According to another aspect of the invention, a circumferentially moveable curved cylinder segment is provided, conforming to the inner surface of the perforated cylindrical drum, and by circumferentially positioning the curved cylinder segment adjacent a portion of the inner surface of the hollow perforated cylindrical drum, the amount of perforated surface area through which air can be drawn into the hollow cylindrical drum can further be controlled.
In this manner, suction can be provided only at selected ones of the perforations which correspond to a desired amount of surface area to be used for holding elastomeric sheet materials on the outer surface of the drum.
An advantage of the present invention is that it provides simplified methods and apparatus by which to control or vary, on the hollow perforated cylindrical drum portion of a False Drum server, the portion of the total perforated surface area through which air can be drawn into the cylindrical drum portion of the False Drum when the entire perforated area is not covered by sheet material being processed.
Another advantage of the present invention is to provide simplified methods and apparatus by which to control or vary, on the perforated drum portion of the False Drum server, the circumferential dimension of the perforated area through which air can be drawn into the perforated drum.
Another advantage of the present invention is to provide simplified methods and apparatus by which to control or vary, on the perforated drum portion of the False Drum server, the axial dimension of the perforated area through which air can be drawn into the perforated drum.
Another advantage of the present invention is to provide simplified methods and apparatus by which to move and otherwise position from outside of the drum various airflow blocking devices placed inside the hollow cylindrical drum.
Other objects, features and advantages of the invention will become apparent in light of the following description thereof.
Reference will be made in detail to preferred embodiments of the invention, examples of which are illustrated in the accompanying drawing figures. The figures are intended to be illustrative, not limiting. Although the invention is generally described in the context of these preferred embodiments, it should be understood that it is not intended to limit the spirit and scope of the invention to these particular embodiments.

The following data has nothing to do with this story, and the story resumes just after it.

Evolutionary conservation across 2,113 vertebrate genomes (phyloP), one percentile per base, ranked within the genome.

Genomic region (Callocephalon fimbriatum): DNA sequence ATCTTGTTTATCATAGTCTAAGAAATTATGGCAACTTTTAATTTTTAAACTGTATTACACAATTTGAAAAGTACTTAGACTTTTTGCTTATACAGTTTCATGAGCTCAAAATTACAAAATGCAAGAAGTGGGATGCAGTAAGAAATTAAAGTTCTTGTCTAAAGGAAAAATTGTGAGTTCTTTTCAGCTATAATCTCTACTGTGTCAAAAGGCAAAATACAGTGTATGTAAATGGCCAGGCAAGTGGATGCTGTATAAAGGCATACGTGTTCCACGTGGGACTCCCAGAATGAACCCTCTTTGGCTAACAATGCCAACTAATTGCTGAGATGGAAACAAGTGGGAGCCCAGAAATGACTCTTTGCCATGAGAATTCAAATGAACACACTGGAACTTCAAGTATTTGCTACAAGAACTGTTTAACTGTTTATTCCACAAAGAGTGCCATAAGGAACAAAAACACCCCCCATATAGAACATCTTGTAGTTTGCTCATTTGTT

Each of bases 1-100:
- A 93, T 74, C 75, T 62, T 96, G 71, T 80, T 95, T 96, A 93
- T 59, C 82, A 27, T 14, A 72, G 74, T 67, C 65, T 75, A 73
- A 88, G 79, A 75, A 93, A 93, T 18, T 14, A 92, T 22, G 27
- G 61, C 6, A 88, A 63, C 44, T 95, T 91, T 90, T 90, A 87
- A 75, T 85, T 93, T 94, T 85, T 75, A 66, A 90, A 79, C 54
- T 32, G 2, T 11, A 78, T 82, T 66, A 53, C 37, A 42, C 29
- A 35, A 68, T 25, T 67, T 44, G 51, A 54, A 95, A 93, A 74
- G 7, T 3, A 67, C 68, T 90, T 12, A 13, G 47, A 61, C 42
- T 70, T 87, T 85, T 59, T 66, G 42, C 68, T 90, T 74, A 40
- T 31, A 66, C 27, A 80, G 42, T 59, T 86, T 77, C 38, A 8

Certain elements in selected ones of the drawings may be illustrated not-to-scale, for illustrative clarity. The cross-sectional views, if any, presented herein may be in the form of “slices”, or “near-sighted” cross-sectional views, omitting certain background lines which would otherwise be visible in a true cross-sectional view, for illustrative clarity.
The structure, operation, and advantages of the present preferred embodiment of the invention will become further apparent upon consideration of the following description taken in conjunction with the accompanying drawings, wherein:
FIG. 1A is a schematic oblique view of a perforated cylindrical drum;
FIG. 1B is a view of the drum of FIG. 1A with a sheet of flat material being held to its perforated surface;
FIG. 2 is a schematic oblique view of a hollow perforated cylindrical drum showing the regions of the perforated surface that are blocked or unblocked to airflow;
FIG. 3 is an oblique view of the hollow perforated cylindrical drum with the knife guide removed to reveal the axially moveable circular plates;
FIG. 4 is an oblique view of the hollow perforated cylindrical drum with the knife guide in place but with the one endplate removed to reveal the axially moveable circular plates and the circumferentially moving semi-cylindrical plate; and
FIG. 5 is an oblique view of the semi-cylindrical plate and its support structure that fit inside the perforated drum.
A False Drum server consists primarily of a hollow perforated cylinder (drum) having a diameter substantially bigger than that of a tire building drum. The drum is rotatable about its axis. The cylindrical part of the drum is perforated (has holes) over between 50% and 80% and preferably about 66% of its cylindrical surface and the ends of the drum are sealed against airflow except as the flow of air from inside of the drum is provided by way of an air pump that removes air from the drum. Air moves into the drum through the perforated surface, because of the internally reduced pressure relative to the outside air pressure. The terms “drum” and “measuring drum” and “False Drum” server are herein to be regarded as synonymous except as the term “drum” is specifically referred to as an element or component of a False Drum server.